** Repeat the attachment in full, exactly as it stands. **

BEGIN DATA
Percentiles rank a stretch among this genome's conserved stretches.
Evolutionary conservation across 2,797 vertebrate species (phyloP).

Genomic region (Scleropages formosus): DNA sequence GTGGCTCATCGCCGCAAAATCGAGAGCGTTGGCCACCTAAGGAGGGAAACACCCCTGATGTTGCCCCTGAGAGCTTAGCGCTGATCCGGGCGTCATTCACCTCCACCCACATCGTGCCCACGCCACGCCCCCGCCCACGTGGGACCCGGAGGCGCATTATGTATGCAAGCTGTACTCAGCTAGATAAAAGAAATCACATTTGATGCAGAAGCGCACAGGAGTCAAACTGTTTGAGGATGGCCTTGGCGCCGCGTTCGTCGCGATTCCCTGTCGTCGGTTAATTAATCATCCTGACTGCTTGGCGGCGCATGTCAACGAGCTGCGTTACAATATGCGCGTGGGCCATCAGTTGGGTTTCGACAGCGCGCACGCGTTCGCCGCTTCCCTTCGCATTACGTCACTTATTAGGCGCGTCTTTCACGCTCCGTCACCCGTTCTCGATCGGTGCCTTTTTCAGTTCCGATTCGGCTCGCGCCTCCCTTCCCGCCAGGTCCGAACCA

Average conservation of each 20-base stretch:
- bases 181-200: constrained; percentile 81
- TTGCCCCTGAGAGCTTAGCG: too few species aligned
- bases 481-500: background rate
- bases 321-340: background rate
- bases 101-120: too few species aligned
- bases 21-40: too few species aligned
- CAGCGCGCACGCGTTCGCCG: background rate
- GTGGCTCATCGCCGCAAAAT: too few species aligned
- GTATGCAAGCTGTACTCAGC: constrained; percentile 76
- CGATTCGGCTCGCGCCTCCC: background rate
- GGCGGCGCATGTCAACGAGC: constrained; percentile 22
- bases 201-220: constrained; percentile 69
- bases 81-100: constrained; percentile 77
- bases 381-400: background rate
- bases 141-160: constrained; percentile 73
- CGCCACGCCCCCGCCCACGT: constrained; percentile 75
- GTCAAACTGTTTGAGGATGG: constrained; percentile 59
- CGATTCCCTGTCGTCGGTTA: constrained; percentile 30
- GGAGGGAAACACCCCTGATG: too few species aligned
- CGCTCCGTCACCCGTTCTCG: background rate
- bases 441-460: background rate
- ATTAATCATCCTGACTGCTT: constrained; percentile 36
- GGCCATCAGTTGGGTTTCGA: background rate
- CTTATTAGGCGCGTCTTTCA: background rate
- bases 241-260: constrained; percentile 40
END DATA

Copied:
Percentiles rank a stretch among this genome's conserved stretches.
Evolutionary conservation across 2,797 vertebrate species (phyloP).

Genomic region (Scleropages formosus): DNA sequence GTGGCTCATCGCCGCAAAATCGAGAGCGTTGGCCACCTAAGGAGGGAAACACCCCTGATGTTGCCCCTGAGAGCTTAGCGCTGATCCGGGCGTCATTCACCTCCACCCACATCGTGCCCACGCCACGCCCCCGCCCACGTGGGACCCGGAGGCGCATTATGTATGCAAGCTGTACTCAGCTAGATAAAAGAAATCACATTTGATGCAGAAGCGCACAGGAGTCAAACTGTTTGAGGATGGCCTTGGCGCCGCGTTCGTCGCGATTCCCTGTCGTCGGTTAATTAATCATCCTGACTGCTTGGCGGCGCATGTCAACGAGCTGCGTTACAATATGCGCGTGGGCCATCAGTTGGGTTTCGACAGCGCGCACGCGTTCGCCGCTTCCCTTCGCATTACGTCACTTATTAGGCGCGTCTTTCACGCTCCGTCACCCGTTCTCGATCGGTGCCTTTTTCAGTTCCGATTCGGCTCGCGCCTCCCTTCCCGCCAGGTCCGAACCA

Average conservation of each 20-base stretch:
- bases 181-200: constrained; percentile 81
- TTGCCCCTGAGAGCTTAGCG: too few species aligned
- bases 481-500: background rate
- bases 321-340: background rate
- bases 101-120: too few species aligned
- bases 21-40: too few species aligned
- CAGCGCGCACGCGTTCGCCG: background rate
- GTGGCTCATCGCCGCAAAAT: too few species aligned
- GTATGCAAGCTGTACTCAGC: constrained; percentile 76
- CGATTCGGCTCGCGCCTCCC: background rate
- GGCGGCGCATGTCAACGAGC: constrained; percentile 22
- bases 201-220: constrained; percentile 69
- bases 81-100: constrained; percentile 77
- bases 381-400: background rate
- bases 141-160: constrained; percentile 73
- CGCCACGCCCCCGCCCACGT: constrained; percentile 75
- GTCAAACTGTTTGAGGATGG: constrained; percentile 59
- CGATTCCCTGTCGTCGGTTA: constrained; percentile 30
- GGAGGGAAACACCCCTGATG: too few species aligned
- CGCTCCGTCACCCGTTCTCG: background rate
- bases 441-460: background rate
- ATTAATCATCCTGACTGCTT: constrained; percentile 36
- GGCCATCAGTTGGGTTTCGA: background rate
- CTTATTAGGCGCGTCTTTCA: background rate
- bases 241-260: constrained; percentile 40